New York declares state of emergency

At least seven people died in New York after last night’s sudden torrential rains, which led to massive flooding, police said.

New York State Gov. Kathy Hochul and New York City Mayor Bill de Blasio have declared a state of emergency after the floods, which followed Hurricane Ida and could affect nearly 20 million people.

“I’m declaring a state of emergency to help New Yorkers affected by tonight’s storm,” Hochul tweeted after Ida, which hit the southern US on Sunday as a Category 4 hurricane, caused tornadoes and flooding as it headed north.

“Seek refuge NOW. Flying debris will be dangerous to those caught homeless. Seek a lower floor and stay away from windows,” New York City’s emergency information committee wrote on Twitter.

On social networks, several images showing the flooded subway and flooded streets in the city were shared:

emergency state

The mayor of New York, Bill de Blasio, declared a state of emergency in the city last night after rains caused by the storm. For him, this is a “historic climatic event”.

Virtually all New York subway lines had their circulation interrupted after the storm caused by hurricane Ida, which arrived three days ago in Louisiana, in the south of the United States, causing floods and tornadoes in some northeastern states of the country, such as York and New Jersey, where a state of emergency was also enacted, as well as Pennsylvania.

In New York, the circulation of most vehicles was interrupted until 5 am. According to RFI correspondent in New York, Loubna Anaki, more than 200 mm of water fell in some places, the equivalent of a month of rainfall. The rain also flooded the garages of some New Yorkers, he says, who were knee-deep in water.

Many people were left with no way to return home, with the closure of roads, tunnels or expressways. A US Open tennis game was stopped.

In addition, hundreds of flights were canceled at Newark, LaGuardia and JFK airports. The floods blocked major boulevards in different areas of the city, including Manhattan, the Bronx and Queens.

Situation is chaotic in Louisiana

Hurricane Ida hit Louisiana, in the southern United States, last Sunday as a category 4 — almost 5 — and winds peaking at 250 km/h. Many houses were completely destroyed and areas are still under water. One of the biggest problems today is the lack of electricity and fuel. Much of Louisiana suffers from power shortages and more than 1 million people in New Orleans are still without power.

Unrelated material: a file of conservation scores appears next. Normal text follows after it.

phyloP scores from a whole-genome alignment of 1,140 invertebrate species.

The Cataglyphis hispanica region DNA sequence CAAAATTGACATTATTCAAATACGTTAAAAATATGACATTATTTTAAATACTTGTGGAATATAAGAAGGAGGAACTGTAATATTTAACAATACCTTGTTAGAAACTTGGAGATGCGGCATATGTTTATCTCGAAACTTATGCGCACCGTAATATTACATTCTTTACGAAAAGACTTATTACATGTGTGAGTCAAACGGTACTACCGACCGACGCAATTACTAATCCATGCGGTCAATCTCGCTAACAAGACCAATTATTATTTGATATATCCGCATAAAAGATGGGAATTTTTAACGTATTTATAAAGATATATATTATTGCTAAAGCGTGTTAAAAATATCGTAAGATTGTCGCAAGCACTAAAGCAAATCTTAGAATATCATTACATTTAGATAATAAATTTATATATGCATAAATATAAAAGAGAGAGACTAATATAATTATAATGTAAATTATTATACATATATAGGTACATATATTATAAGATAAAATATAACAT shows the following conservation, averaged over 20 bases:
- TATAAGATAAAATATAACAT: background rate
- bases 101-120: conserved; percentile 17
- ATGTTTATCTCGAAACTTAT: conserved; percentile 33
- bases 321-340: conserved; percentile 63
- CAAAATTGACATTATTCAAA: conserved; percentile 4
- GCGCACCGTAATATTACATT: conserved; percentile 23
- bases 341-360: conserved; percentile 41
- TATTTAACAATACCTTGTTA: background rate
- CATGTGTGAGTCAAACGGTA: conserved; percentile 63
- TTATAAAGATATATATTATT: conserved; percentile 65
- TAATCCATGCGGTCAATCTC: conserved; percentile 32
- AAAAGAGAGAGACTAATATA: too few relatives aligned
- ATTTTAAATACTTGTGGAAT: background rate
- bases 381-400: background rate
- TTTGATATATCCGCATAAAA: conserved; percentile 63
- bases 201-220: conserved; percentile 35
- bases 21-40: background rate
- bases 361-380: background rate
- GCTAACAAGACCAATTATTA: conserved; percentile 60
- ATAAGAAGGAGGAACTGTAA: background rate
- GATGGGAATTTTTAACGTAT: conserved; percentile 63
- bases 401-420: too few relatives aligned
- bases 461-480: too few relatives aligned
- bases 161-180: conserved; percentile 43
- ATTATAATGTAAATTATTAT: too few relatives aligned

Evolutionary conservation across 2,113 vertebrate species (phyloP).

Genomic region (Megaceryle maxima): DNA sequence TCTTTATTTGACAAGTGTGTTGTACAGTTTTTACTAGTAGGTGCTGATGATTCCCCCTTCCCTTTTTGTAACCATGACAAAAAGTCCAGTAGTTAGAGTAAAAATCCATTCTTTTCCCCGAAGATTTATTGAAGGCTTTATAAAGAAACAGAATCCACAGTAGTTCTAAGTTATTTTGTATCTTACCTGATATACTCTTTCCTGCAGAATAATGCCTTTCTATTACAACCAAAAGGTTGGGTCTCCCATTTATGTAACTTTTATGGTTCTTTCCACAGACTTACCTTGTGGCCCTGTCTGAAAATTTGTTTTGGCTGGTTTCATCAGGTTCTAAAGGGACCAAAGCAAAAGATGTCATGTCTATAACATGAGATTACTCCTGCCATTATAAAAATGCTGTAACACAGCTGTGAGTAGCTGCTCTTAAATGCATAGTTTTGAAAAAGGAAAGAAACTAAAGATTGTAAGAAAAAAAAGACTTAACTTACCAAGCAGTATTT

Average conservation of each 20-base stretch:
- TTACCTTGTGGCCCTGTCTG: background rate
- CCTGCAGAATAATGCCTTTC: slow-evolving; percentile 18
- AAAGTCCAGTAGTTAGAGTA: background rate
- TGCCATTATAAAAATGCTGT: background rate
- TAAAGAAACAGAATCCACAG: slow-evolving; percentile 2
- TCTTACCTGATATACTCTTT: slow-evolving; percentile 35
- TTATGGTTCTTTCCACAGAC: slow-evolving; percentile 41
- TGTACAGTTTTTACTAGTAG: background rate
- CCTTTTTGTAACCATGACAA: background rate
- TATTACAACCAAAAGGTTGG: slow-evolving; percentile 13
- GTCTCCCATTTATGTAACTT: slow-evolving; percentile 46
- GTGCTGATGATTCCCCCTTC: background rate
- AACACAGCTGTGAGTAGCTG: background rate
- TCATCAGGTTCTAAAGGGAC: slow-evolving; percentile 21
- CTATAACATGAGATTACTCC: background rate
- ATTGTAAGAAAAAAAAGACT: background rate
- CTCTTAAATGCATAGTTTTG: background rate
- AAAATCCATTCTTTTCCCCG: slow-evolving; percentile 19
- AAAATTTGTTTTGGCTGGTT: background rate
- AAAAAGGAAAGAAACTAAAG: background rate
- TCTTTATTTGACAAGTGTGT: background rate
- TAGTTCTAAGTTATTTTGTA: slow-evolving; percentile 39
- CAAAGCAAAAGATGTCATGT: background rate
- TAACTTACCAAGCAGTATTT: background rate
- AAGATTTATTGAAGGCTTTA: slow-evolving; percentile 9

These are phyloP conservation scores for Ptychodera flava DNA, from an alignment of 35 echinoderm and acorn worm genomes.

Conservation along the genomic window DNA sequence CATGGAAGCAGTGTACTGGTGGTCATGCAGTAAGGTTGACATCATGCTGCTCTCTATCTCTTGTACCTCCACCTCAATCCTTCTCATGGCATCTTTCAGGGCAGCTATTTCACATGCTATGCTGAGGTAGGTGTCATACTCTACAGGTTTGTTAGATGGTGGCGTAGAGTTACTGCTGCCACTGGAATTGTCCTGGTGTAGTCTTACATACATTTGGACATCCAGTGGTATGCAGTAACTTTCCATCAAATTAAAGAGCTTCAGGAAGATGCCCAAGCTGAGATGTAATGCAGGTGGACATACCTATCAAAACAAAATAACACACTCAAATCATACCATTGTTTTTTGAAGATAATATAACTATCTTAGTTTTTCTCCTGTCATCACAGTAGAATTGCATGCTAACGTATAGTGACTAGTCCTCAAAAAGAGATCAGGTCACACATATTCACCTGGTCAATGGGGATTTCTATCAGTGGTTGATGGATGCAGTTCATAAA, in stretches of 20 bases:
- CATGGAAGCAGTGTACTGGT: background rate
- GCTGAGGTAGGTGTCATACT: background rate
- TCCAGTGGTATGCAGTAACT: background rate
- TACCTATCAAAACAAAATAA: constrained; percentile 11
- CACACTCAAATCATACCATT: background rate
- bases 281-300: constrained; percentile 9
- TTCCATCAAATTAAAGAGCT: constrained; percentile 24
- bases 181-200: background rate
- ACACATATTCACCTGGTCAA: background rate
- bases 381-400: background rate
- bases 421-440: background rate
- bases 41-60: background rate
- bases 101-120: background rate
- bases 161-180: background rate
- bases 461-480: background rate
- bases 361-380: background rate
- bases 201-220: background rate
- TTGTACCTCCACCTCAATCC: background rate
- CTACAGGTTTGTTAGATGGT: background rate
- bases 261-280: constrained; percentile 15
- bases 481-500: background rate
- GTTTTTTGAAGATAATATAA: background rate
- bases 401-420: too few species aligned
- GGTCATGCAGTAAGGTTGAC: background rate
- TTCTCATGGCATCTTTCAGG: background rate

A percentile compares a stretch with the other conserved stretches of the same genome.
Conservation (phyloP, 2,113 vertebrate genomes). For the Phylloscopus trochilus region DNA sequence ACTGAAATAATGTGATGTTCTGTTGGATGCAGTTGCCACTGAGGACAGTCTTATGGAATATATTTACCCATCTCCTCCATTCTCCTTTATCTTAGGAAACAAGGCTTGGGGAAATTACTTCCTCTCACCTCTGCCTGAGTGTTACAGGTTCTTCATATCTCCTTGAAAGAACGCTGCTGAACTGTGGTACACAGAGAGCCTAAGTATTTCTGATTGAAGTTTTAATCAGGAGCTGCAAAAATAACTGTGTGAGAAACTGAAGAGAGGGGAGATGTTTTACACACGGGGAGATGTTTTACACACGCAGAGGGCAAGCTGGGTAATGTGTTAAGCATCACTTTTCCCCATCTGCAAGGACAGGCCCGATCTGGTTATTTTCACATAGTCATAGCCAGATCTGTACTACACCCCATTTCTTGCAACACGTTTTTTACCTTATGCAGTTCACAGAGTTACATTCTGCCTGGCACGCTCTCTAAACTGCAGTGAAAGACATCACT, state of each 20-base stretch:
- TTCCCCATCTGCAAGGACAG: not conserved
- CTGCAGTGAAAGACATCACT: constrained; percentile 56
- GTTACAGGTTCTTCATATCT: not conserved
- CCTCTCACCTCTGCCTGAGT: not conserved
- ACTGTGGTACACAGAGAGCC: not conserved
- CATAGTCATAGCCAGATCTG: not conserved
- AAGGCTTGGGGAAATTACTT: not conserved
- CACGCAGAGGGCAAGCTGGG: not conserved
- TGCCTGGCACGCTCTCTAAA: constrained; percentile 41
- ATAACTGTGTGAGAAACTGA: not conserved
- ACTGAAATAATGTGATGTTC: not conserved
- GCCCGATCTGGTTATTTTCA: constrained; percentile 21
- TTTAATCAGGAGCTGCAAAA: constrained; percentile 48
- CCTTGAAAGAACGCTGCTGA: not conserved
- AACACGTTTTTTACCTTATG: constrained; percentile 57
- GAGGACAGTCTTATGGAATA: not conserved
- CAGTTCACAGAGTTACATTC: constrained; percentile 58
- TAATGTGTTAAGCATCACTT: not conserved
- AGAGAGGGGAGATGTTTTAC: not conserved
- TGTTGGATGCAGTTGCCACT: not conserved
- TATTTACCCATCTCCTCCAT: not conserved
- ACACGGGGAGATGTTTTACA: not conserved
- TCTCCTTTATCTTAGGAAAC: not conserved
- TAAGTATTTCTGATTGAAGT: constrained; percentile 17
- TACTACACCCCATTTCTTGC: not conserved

Tens of thousands more also remain in the dark in the capital, Baton Rouge, which is further down the center. The situation brings an avalanche of problems: temperatures are high and many people with health problems do not have the energy to turn on medical equipment. It is also not possible to store food and many supermarkets are closed, as generators are insufficient.

Also, the stations are out of gas. Seven refineries were left without production and this makes it impossible to supply the generators. Hospitals also suffer from power shortages and are on the edge—Louisiana is one of the states with the highest rate of covid-19 transmission.

The forecast is bleak. Officials say that in some regions, it can take weeks or more than a month for power grids to be re-established. There is also a lack of clean water and food distribution services cannot reach some areas, which are isolated. There is no telephone network, cell phone and internet, and even the sewer pipes are saturated.

isolated areas

Authorities have yet to reach many areas where access is impossible. Trails of destruction are everywhere, many trees have fallen, streets are blocked and garbage is strewn everywhere. Grand Isle, a small island famous for beaches in the Gulf of Mexico, has 100% of the houses uninhabitable and 40% have been totally destroyed. The forecast is that the reconstruction will take 3 to 5 years.

Hurricane Ida hit Louisiana on the very day the tragedy caused by Hurricane Katrina turned 16 years old. Although Ida’s strength was greater, the first big difference is the number of victims. More than 1,800 people died during Katrina, 1,600 in Louisiana alone.

So far, the total number of deaths caused by Ida has not been released, as there are still isolated communities. Two deaths have been confirmed in Louisiana.

In Mississippi, where heavy rains partially collapsed a road, two people died and 10 were injured, three of them in critical condition, police said.

Two electricians repairing storm damage died in Alabama, according to NBC News.

Another person died Wednesday in Maryland, where Ida, downgraded to a tropical storm, also caused massive flooding.

The winds from the Ida hit the ground harder than the Katrina – around 250km/h, compared to 200km/h 16 years ago.

But the storm caused by Katrina was much bigger. Because New Orleans is surrounded by water and much of the city is below sea level, a series of levees keep residents safe. 16 years ago, that system was overloaded.

In recent years, $14 billion has been invested in the city’s flood protection system. The system worked, so in New Orleans the flooding was less, but not in neighboring, less populated cities, which are outside the protection scheme and are still isolated.

There is still no exact estimate of the damage, but a report by the UN Meteorological Agency says Katrina in 2005 cost nearly $164 billion in losses and Ida could also reach that number, although it was less fatal.

* With information from AFP and RFI